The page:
Weighing the damage between another coffee shop and it's accompanying traffic or an empty bank building was part of Supervisor Sharon Bulova's (D-Braddock) motivation for calling an informal meeting with citizens to let them in on a possible newcomer at University Mall.
"We held a 'test the water's' meeting," said Bulova, about her meeting with area homeowners.
The meeting was originally the idea of Greenberry's Coffee & Tea Company which is based in Charlottesville.
Members of the Country Club View Civic Association were among the attendees of the meeting. That community is right behind the shopping center and other developments through the years with University Mall have concerned the residents. Linda Creighton, the first vice president of Country Club View, was at the meeting.
"It was nice that we were notified, we were concerned about the potential for increase in traffic," she said. "I appreciate the courtesy to let us know that this was proposed."
The coffee shop will be located in the old Provident Savings/Crestar/ Suntrust Bank building, which is a stand-alone building in the parking lot. It would be renovated in a coffee shop configuration with two of the three drive-through lanes removed. It will have indoor and outdoor seating. Concerns about the proposed addition include traffic, trees, drainage and architectural compatibility.
The efforts by Greenberry's are an early step in the process. The company hasn't even applied for a special exception amendment yet. The invitation letter sent by Bulova's office on Sept. 10 said that she will notify "residences closest to the shopping center as well to anyone who requests to be on the list."
DUNKIN DONUT'S has an interest in the proposal, with their front door located within 100 yards of the empty bank building. Manager Tony Zulueta only heard of the coffee shop plans from other customers.
"I wasn't informed," he said, but remembers a proffer situation with the shopping center that would not allow a food establishment to operate there.
"I thought it was a proffer not to have food service [there], that's my understanding," he said.
Bulova said any kind of proffer or arrangement on that building would have been between Dunkin Donuts and the shopping center management.
"My job was to let the community know this was a possibility. Greenberry would have responded to the shopping center owner that advertised the space," Bulova said.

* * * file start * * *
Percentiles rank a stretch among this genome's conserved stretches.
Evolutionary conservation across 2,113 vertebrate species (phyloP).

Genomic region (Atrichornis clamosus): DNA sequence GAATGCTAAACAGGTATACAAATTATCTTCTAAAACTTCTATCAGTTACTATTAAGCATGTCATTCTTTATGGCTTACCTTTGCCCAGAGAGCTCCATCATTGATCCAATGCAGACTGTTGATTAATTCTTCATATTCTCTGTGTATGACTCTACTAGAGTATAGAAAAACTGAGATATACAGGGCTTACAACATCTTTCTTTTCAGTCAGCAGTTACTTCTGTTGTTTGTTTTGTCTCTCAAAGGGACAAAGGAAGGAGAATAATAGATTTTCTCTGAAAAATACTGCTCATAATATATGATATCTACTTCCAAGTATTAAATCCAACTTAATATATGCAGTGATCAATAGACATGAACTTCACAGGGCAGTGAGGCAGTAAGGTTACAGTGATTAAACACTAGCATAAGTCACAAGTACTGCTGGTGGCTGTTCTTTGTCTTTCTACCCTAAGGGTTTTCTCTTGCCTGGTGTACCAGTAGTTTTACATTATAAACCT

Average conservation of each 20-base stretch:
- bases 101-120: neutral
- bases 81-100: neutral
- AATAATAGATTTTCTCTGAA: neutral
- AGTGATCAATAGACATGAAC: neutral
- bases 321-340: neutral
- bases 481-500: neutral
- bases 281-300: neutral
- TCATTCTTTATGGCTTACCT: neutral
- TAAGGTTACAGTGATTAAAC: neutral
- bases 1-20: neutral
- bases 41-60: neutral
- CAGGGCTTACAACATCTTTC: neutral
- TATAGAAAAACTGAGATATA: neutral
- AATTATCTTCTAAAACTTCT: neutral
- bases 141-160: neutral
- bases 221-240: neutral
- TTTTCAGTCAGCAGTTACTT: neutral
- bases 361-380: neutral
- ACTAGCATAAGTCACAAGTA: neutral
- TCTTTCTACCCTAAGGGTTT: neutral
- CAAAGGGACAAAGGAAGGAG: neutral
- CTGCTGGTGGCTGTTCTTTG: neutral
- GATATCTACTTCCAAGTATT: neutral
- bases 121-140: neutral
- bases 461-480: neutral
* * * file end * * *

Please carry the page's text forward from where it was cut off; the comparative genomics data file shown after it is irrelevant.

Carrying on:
Colleen Lancelotta is a Dunkin Donut's die hard. She's originally from up north where Dunkin Donut's rules the coffee world. "I wouldn't go anywhere else," she said.
Although she lives in the nearby Middleridge community, she hadn't heard of the meeting.
"I'd rather see a bank there or something," she said.
Nancy Singh of Fairfax, stood in line for her morning coffee at Dunkin Donut's. She contacted Bulova's office in the past when a construction project on Braddock Road was in the plans years ago.
"The manager here probably won't be thrilled," she said.
GREENBERRY'S COFFEE & TEA Company has two other stores in the area that recently opened in Roslyn and McLean. The store in Roslyn is on Wilson Boulevard within a few blocks of two Starbucks and a cybercafe, Atomic Grounds. Tim Hodes and Mark Reedy manage the store and advertise by word of mouth and drive-by business.
"We're hitting our projections. Quality of our product makes the difference, there's enough people that drink coffee," Hodes said.
Hardwood floors and slate counters are features of every store. Greenberry's prices its coffee about five cents cheaper per cup than Starbucks. A small cup at Greenberry's in Roslyn is $1.41 and Starbucks is $1.46.
Their beans are roasted in Charlottesville.
"Most of our stores are in Virginia, but we have one in Houston, Texas," said a representative of the company in Charlottesville.
When Greenberry puts in for the special exception permit, there will be a public hearing. There will be an announcement on a sign by the building.
"There will be something posted notifying everyone that there will be a public hearing. It's a public hearing and anybody that wants to testify is welcome to do so," Bulova said.